"From this point on, there will, of necessity, be a good deal of divergence of interest between Admiral Ugaki and Admiral Kusaka."

Genda again said the unsayable,

"You mean, each will want the other's principal to take the blame for the defeat?"

Hiroshi would not ordinarily have allowed himself to become party to a discussion of this sort, but he couldn't forbear from here stating the obvious.

"Someone will have to take the blame. A good chief of staff would certainly try to protect his admiral."

"Yes. But isn't it really for the naval General Staff, or even the emperor, to decide? It seems a pity to fight it out here where the battle is still going on."

Again, it seemed to Hiroshi just a matter of human nature. He replied,

"The issue of blame should be postponed, certainly. But it won't be. It's too important to the people involved."

Genda said nothing, as if he were unconvinced. Hiroshi continued,

"In effect, it comes down to this. If, by the time we get back to the Inland Sea, the defeat hasn't been established as Nagumo's, it will then be charged to Admiral Yamamoto."

At last Genda, despite a certain kind of naivite, seemed to understand.

"I see. As far as that goes, our own loyalties will lie on opposite sides. Even apart from that, I wasn't going to ask you to intervene. You did that, very effectively, earlier. When it really mattered. This is just politics."

"Yes, but staff officers are politicians. Nothing gets done without politics, and it may matter who commands the next fleet to challenge the enemy."

"I doubt very much that it will be Admiral Nagumo, or even include him."

"Granted. But it may not be Admiral Yamamoto who commands either. That's what is at issue."

Genda nodded and then shook his head, as if to clear it, before remarking.

"There's even more to this than I realized. But what I really meant to ask you is whether I should make representations to someone to substitute the Jintsu for the Nagara on this unpleasant mission."

"I think you could point out to Ugaki that the Nagara is already crowded without raising these other issues."

Genda thanked him and disappeared immediately in search of Ugaki. It seemed to Hiroshi that he had misjudged Genda. He wasn't scheming, and he was far too innocent to be considered an adventurer. He was simply a gambler, a very good one who occasionally lost. Japan would never beat America, with many times its resources, without gambling.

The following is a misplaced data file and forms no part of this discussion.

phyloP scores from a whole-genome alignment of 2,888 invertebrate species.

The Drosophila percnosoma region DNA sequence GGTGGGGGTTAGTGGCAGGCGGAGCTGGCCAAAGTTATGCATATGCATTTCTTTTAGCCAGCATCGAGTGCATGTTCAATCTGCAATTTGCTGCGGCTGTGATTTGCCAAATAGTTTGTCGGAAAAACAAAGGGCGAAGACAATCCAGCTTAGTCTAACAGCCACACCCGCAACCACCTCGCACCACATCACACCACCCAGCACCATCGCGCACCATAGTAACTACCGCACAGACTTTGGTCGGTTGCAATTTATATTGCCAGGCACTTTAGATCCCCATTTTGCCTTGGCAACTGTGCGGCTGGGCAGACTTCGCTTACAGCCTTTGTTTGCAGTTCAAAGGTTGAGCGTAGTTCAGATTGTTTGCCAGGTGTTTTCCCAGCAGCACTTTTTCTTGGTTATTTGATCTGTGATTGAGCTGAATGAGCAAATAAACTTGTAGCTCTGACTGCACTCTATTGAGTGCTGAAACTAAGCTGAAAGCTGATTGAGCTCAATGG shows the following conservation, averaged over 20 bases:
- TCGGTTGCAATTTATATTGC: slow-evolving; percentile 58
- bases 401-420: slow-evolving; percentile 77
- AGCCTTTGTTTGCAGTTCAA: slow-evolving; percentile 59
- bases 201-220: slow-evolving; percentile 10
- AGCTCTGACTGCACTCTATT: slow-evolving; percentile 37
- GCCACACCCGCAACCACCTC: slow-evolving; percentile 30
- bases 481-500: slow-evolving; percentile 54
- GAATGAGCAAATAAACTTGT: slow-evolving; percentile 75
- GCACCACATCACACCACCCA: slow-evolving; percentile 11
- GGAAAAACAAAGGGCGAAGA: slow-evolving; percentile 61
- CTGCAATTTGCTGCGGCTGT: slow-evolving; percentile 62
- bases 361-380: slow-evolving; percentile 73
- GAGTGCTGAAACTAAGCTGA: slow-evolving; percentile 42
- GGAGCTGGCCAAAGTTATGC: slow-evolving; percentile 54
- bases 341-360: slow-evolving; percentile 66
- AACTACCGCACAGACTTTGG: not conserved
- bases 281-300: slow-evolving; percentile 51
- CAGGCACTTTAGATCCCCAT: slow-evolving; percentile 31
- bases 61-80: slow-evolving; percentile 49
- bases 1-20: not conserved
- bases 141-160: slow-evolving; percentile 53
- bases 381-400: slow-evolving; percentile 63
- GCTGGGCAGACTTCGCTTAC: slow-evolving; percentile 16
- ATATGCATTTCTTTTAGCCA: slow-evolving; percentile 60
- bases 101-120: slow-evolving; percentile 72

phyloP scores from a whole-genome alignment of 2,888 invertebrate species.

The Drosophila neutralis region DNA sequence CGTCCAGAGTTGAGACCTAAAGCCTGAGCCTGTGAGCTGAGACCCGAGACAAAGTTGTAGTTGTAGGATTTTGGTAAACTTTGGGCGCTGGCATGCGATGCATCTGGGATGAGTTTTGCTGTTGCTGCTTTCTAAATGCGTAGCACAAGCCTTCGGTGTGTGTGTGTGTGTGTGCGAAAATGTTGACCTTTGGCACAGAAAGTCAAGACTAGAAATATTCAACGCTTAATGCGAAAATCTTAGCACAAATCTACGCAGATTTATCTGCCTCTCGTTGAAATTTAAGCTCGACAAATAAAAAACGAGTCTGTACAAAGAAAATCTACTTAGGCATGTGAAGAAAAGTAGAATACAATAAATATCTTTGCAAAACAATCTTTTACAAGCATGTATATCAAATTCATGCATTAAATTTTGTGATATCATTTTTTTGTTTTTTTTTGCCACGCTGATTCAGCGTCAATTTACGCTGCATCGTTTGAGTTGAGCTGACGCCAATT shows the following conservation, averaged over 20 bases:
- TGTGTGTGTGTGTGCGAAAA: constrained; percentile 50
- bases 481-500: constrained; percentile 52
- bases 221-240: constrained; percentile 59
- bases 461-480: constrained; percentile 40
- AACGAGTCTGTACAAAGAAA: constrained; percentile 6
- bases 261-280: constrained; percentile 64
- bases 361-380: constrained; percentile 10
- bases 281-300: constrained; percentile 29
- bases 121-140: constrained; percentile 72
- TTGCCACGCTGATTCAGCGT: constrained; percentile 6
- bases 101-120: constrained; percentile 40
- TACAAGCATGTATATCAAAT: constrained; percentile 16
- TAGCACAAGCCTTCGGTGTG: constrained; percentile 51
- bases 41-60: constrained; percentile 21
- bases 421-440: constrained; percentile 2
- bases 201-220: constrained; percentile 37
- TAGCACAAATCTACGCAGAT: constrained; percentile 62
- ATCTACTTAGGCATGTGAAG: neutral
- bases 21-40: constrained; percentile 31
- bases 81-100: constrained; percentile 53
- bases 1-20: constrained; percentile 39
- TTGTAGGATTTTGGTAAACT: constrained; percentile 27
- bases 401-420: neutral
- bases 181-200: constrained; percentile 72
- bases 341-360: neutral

When, after some twenty minutes, Genda returned, Hiroshi asked him how it had gone.

"I caught him just in time. He wasn't happy about my request. He was willing to crowd the Nagara until she sank just to humiliate our admiral. But I'm learning how to play Combined Fleet politics."

Hiroshi, not entirely happy with this slur, let it go. The other explained,

"The order he was about to give was technically improper. He could order Nagumo, who's still a fleet commander, to perform this mission, but then Nagumo and Kusaka would be free to choose the ships. Of course, the Nagara would have to be involved. The battleships are too slow, and the destroyers aren't big enough. But I told Ugaki that Admiral Nagumo could send the Haruna to do it. By then he realized his mistake. So he relented and chose the Jintsu, one of his own ships."

Genda, pleased with himself, seemed to expect praise. Hiroshi wanted only to go to sleep. But the other wasn't to be stifled.

"Do you remember, earlier, that you accused me of losing the battle?"

Before he could go any further, Hiroshi invervened.

"I apologize. I was mistaken. I think it's the lack of sleep.

Genda waved his hand.

"No. It was a reasonable view. But mistaken, I think. I knew that Sendai was going to encounter more fighter opposition than he ever had. I was right in giving him everything I could, and even a bit more. The trouble was that it still wasn't enough."

Hiroshi, despite his desire to sleep, realized that this was the only chance he would ever have to understand what had happened.

"Why wasn't it enough? I thought our fighter pilots were the best in the world."

"Some of them were. Sendai was. And some others like him. But the other side, as a whole, must have been of roughly the same standard. I've talked with some of the survivors, and they were all of that opinion."

"Shouldn't that have resulted in a standoff. Why did we suddenly lose all our fighters?"

"One thing I know is that they had a much higher proportion of fighters in their air groups. Two carriers had nothing else. That meant that they outnumbered us in fighters."

The conversation with Genda, almost impossible at first, gained momentum as Hiroshi became less conscious of his tiredness. While he had never known Genda well enough to be said to have him for an enemy, or to have personal hatred for him, Hiroshi had seen him as the symbol of success. The success which had never come Hiroshi's way. He now saw that he had been a bright young man, too inhibited to make his mark, who had been passed by another man, a little brighter and a little younger, who had hardly any inhibitions at all. Hiroshi found that self-admission so liberating that he started to tell Genda about his wife. He concluded,

"It was probably because Admiral King seduced her that she started spying for the Americans."